Whether you want to tweak the specifics of a synth, or customize your recording technique to suit the sort of instrumentation and style you’re going for, you’re given plenty of options that make it easy to personalize your experience. Another major selling point for FL Studio is simply that it’s fun to use. Experimenting with beats using its pattern feature is fast and responsive, making it easy for you to get the results that you want without any unnecessary hassle. There’s even a riff machine tool that applies the same methods to riffs rather than beats. Overall, it’s a great option for anyone looking to transition from beginner tier software to something with further reaching capabilities.
Music Maker Jam
While there are certainly plenty of musicians who use Garage Band as a tool, many users enjoy the software as a fun way to play around with music. If one is more interested in this kind of music experience rather than full-on music production, Music Maker Jam will be one of the best options creating tunes in a variety of genres in no time. Unlike the other software covered here, Music Maker Jam is an application that can be downloaded from the Windows App Store, as well as from the respective stores for Android and iOS.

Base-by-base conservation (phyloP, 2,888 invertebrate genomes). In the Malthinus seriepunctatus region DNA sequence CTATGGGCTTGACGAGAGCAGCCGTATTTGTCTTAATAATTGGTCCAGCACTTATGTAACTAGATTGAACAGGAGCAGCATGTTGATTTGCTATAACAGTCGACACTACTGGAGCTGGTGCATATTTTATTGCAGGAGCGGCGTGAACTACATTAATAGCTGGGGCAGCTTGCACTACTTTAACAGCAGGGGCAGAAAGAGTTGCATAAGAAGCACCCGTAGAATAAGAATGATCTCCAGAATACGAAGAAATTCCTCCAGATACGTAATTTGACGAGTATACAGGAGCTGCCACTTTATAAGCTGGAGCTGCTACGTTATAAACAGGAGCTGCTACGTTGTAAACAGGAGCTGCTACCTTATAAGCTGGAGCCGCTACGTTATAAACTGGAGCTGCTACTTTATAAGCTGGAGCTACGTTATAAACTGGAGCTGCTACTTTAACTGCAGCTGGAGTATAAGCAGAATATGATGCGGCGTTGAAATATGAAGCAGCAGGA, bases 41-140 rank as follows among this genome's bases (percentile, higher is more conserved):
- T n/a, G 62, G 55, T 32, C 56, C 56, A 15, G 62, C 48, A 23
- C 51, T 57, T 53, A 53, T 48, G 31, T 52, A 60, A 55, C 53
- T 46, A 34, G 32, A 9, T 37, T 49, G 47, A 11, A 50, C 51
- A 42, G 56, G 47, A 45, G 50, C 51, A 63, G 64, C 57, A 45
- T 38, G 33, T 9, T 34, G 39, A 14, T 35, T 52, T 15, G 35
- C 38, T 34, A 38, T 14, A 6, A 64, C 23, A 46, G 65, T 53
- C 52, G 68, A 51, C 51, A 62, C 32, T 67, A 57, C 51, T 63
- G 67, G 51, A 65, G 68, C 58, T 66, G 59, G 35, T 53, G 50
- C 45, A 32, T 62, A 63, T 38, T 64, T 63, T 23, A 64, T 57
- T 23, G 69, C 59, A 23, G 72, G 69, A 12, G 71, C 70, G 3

This means that it caters to a casual user rather than the professional, and it does provide something of a streamlined experience. One can select loops by genre — everything from dubstep to electric jazz — and then transfer them into an environment when it can be used then to construct a song, tweaking BPM and volume levels or applying FX as it fits. However, it does have some serious limitations.